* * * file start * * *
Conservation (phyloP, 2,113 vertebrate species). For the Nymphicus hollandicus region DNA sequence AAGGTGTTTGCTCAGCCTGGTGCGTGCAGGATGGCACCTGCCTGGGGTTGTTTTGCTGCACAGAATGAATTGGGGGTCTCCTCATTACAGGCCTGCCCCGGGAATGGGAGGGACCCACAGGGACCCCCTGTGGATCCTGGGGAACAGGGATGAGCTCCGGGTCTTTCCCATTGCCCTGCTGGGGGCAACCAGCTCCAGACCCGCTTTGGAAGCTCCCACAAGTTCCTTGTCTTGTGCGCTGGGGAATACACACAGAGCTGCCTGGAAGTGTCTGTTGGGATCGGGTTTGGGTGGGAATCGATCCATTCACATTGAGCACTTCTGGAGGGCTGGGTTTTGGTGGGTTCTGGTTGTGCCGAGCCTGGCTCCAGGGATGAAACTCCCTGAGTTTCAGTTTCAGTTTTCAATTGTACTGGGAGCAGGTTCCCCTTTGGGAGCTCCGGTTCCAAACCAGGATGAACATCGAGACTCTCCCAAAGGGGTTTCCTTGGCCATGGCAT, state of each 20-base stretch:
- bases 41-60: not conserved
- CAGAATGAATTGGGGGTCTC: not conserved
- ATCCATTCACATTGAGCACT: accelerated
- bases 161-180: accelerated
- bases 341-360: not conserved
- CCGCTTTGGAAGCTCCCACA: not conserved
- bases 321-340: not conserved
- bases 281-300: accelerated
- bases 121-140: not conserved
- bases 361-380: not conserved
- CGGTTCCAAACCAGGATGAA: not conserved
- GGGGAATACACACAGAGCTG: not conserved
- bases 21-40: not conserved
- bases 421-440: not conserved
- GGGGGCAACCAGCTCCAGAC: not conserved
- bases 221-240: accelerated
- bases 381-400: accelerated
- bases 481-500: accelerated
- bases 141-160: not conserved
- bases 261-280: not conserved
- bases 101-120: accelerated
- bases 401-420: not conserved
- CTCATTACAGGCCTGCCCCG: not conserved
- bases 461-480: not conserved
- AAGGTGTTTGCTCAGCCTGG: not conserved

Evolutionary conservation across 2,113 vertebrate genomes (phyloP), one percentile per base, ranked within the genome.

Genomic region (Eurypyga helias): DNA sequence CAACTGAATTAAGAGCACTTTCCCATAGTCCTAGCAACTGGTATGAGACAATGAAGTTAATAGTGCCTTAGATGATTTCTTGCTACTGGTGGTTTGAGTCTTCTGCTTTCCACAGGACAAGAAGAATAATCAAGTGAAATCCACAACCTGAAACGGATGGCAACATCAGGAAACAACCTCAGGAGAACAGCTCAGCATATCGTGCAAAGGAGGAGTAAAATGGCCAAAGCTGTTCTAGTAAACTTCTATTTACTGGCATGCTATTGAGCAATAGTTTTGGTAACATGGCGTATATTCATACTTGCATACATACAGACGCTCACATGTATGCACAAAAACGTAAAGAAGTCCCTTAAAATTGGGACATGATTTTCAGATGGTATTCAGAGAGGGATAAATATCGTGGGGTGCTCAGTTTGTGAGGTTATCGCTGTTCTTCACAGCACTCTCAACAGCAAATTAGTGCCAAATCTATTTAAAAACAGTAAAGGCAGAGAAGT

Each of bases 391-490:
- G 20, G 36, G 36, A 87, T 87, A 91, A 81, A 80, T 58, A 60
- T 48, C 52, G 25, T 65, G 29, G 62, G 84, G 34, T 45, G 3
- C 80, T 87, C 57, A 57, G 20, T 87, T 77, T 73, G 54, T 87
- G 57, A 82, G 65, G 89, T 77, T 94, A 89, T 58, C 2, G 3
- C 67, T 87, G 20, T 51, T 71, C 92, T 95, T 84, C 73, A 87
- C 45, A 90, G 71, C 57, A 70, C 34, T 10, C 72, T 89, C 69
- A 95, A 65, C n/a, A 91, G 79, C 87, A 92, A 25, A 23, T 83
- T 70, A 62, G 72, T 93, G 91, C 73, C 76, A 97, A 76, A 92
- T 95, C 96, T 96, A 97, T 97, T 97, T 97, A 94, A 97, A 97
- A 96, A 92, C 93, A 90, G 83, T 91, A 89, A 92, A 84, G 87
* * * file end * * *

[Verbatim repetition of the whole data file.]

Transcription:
Conservation (phyloP, 2,113 vertebrate species). For the Nymphicus hollandicus region DNA sequence AAGGTGTTTGCTCAGCCTGGTGCGTGCAGGATGGCACCTGCCTGGGGTTGTTTTGCTGCACAGAATGAATTGGGGGTCTCCTCATTACAGGCCTGCCCCGGGAATGGGAGGGACCCACAGGGACCCCCTGTGGATCCTGGGGAACAGGGATGAGCTCCGGGTCTTTCCCATTGCCCTGCTGGGGGCAACCAGCTCCAGACCCGCTTTGGAAGCTCCCACAAGTTCCTTGTCTTGTGCGCTGGGGAATACACACAGAGCTGCCTGGAAGTGTCTGTTGGGATCGGGTTTGGGTGGGAATCGATCCATTCACATTGAGCACTTCTGGAGGGCTGGGTTTTGGTGGGTTCTGGTTGTGCCGAGCCTGGCTCCAGGGATGAAACTCCCTGAGTTTCAGTTTCAGTTTTCAATTGTACTGGGAGCAGGTTCCCCTTTGGGAGCTCCGGTTCCAAACCAGGATGAACATCGAGACTCTCCCAAAGGGGTTTCCTTGGCCATGGCAT, state of each 20-base stretch:
- bases 41-60: not conserved
- CAGAATGAATTGGGGGTCTC: not conserved
- ATCCATTCACATTGAGCACT: accelerated
- bases 161-180: accelerated
- bases 341-360: not conserved
- CCGCTTTGGAAGCTCCCACA: not conserved
- bases 321-340: not conserved
- bases 281-300: accelerated
- bases 121-140: not conserved
- bases 361-380: not conserved
- CGGTTCCAAACCAGGATGAA: not conserved
- GGGGAATACACACAGAGCTG: not conserved
- bases 21-40: not conserved
- bases 421-440: not conserved
- GGGGGCAACCAGCTCCAGAC: not conserved
- bases 221-240: accelerated
- bases 381-400: accelerated
- bases 481-500: accelerated
- bases 141-160: not conserved
- bases 261-280: not conserved
- bases 101-120: accelerated
- bases 401-420: not conserved
- CTCATTACAGGCCTGCCCCG: not conserved
- bases 461-480: not conserved
- AAGGTGTTTGCTCAGCCTGG: not conserved

Evolutionary conservation across 2,113 vertebrate genomes (phyloP), one percentile per base, ranked within the genome.

Genomic region (Eurypyga helias): DNA sequence CAACTGAATTAAGAGCACTTTCCCATAGTCCTAGCAACTGGTATGAGACAATGAAGTTAATAGTGCCTTAGATGATTTCTTGCTACTGGTGGTTTGAGTCTTCTGCTTTCCACAGGACAAGAAGAATAATCAAGTGAAATCCACAACCTGAAACGGATGGCAACATCAGGAAACAACCTCAGGAGAACAGCTCAGCATATCGTGCAAAGGAGGAGTAAAATGGCCAAAGCTGTTCTAGTAAACTTCTATTTACTGGCATGCTATTGAGCAATAGTTTTGGTAACATGGCGTATATTCATACTTGCATACATACAGACGCTCACATGTATGCACAAAAACGTAAAGAAGTCCCTTAAAATTGGGACATGATTTTCAGATGGTATTCAGAGAGGGATAAATATCGTGGGGTGCTCAGTTTGTGAGGTTATCGCTGTTCTTCACAGCACTCTCAACAGCAAATTAGTGCCAAATCTATTTAAAAACAGTAAAGGCAGAGAAGT

Each of bases 391-490:
- G 20, G 36, G 36, A 87, T 87, A 91, A 81, A 80, T 58, A 60
- T 48, C 52, G 25, T 65, G 29, G 62, G 84, G 34, T 45, G 3
- C 80, T 87, C 57, A 57, G 20, T 87, T 77, T 73, G 54, T 87
- G 57, A 82, G 65, G 89, T 77, T 94, A 89, T 58, C 2, G 3
- C 67, T 87, G 20, T 51, T 71, C 92, T 95, T 84, C 73, A 87
- C 45, A 90, G 71, C 57, A 70, C 34, T 10, C 72, T 89, C 69
- A 95, A 65, C n/a, A 91, G 79, C 87, A 92, A 25, A 23, T 83
- T 70, A 62, G 72, T 93, G 91, C 73, C 76, A 97, A 76, A 92
- T 95, C 96, T 96, A 97, T 97, T 97, T 97, A 94, A 97, A 97
- A 96, A 92, C 93, A 90, G 83, T 91, A 89, A 92, A 84, G 87